Naval Nuclear Power School


Naval Nuclear Power School

Infobox_University
name = Naval Nuclear Power School


motto = Knowledge, Integrity, Excellence
established = 1955
type = Military Technical School
head_label = Commanding Officer
head = CAPT Thomas Bailey, USN
city = Goose Creek
state = South Carolina
country = USA
students = 2,500
staff = 500
campus = Naval base
website= [https://www.netc.navy.mil/nnptc/ https://www.netc.navy.mil/nnptc/] |

Naval Nuclear Power School is a nuclear engineering school operated by the U.S. Navy to train enlisted sailors, officers, KAPL civilians and Bettis civilians for shipboard nuclear power plant operation and maintenance of surface ships and submarines in the U.S. nuclear navy. Due to its depth and fast pace, it is regarded as the one of the most difficult academic programs in the country.Fact|date=September 2008The United States Navy currently operates 87 total nuclear power plants including 73 submarines, 10 aircraft carriers, and 4 training/research prototype plants.

Overview

Prospective enlisted enrollees in the Nuclear Power Program must have a qualifying score on the ASVAB exam, may need to pass a general science exam and must be able to attain a "confidential" security clearance.

Women were not allowed into the Naval Nuclear Field until 1980. Fact|date=August 2008 With the repeal of the Combat Exclusion Law in the 1994 Defense Authorization Act, and the decision to open combatant ships to women, the Navy began accepting women into NNPS for duty aboard nuclear-powered surface combatant ships. [cite web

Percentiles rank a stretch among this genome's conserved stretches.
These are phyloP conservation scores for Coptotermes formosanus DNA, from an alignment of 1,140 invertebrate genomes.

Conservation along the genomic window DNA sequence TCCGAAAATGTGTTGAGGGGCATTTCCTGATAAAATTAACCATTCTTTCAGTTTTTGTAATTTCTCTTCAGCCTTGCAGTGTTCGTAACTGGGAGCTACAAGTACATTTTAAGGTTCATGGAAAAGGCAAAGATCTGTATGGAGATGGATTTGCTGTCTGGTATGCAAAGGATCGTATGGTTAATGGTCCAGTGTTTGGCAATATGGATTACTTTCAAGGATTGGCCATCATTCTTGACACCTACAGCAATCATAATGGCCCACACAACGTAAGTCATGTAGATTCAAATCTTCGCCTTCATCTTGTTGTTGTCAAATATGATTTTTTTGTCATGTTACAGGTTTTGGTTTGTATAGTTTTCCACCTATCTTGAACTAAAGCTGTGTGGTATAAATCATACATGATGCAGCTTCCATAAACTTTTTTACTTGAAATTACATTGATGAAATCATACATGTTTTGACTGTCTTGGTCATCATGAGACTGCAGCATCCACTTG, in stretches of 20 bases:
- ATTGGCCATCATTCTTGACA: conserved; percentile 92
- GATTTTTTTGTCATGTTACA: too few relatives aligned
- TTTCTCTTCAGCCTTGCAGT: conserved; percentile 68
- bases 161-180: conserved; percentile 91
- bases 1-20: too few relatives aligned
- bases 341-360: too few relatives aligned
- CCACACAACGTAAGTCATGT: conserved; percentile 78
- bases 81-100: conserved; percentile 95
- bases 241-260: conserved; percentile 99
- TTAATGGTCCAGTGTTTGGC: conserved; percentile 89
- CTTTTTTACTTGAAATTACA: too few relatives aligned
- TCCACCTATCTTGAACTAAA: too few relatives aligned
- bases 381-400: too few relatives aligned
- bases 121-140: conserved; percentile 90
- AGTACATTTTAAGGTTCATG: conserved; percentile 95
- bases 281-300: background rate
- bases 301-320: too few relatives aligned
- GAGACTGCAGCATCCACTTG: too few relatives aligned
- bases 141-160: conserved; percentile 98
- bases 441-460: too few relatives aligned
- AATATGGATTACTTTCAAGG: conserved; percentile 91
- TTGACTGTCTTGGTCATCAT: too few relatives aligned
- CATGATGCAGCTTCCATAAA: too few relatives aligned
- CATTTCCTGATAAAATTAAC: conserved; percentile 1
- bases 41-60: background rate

url=http://nnsa.energy.gov/naval_reactors/index.htm
title=Naval Reactors
author=National Nuclear Security Administration |accessdate=2008-09-14
] Female graduates of NNPS may serve on the USS Enterprise (CVN-65), Nimitz Class aircraft carriers and at shore commands.

Enlisted personnel must have already graduated from the Class A school for their rating assignment as a Machinist's Mate (MM), Electrician's Mate (EM), or Electronics Technician (ET) before commencing their training at the Naval Nuclear Power School. Sailors in the nuclear ratings account for 3% of the enlisted Navy.

While the rigorous training program differs slightly in terms of content for the officers and enlisted ratings, the following topics are provided to all program attendees:

* Mathematics
* Nuclear Physics
* Electrical theory and equipment
* Reactor plant technology
* Thermodynamics aka "Heat Transfer & Fluid Flow"
* Chemistry
* Materials engineering and metallurgy
* Health physics
* Reactor principles

The principal difference between the enlisted course and the officer course is the more extensive post-Calculus mathematical examination of reactor dynamics studied by the officers, and the officers' study of the entire scope of "cross-rate" knowledge.

The nuclear program is widely acknowledged as having the most demanding academic program in the U.S. military today. The school operates at a fast pace, with stringent academic standards in all subjects. Students typically spend 45 hours per week in the classroom, and study an additional 10 to 50 hours per week outside of lecture hours, six days per week. Because the classified materials are restricted from leaving the training building, students cannot study outside of the classroom.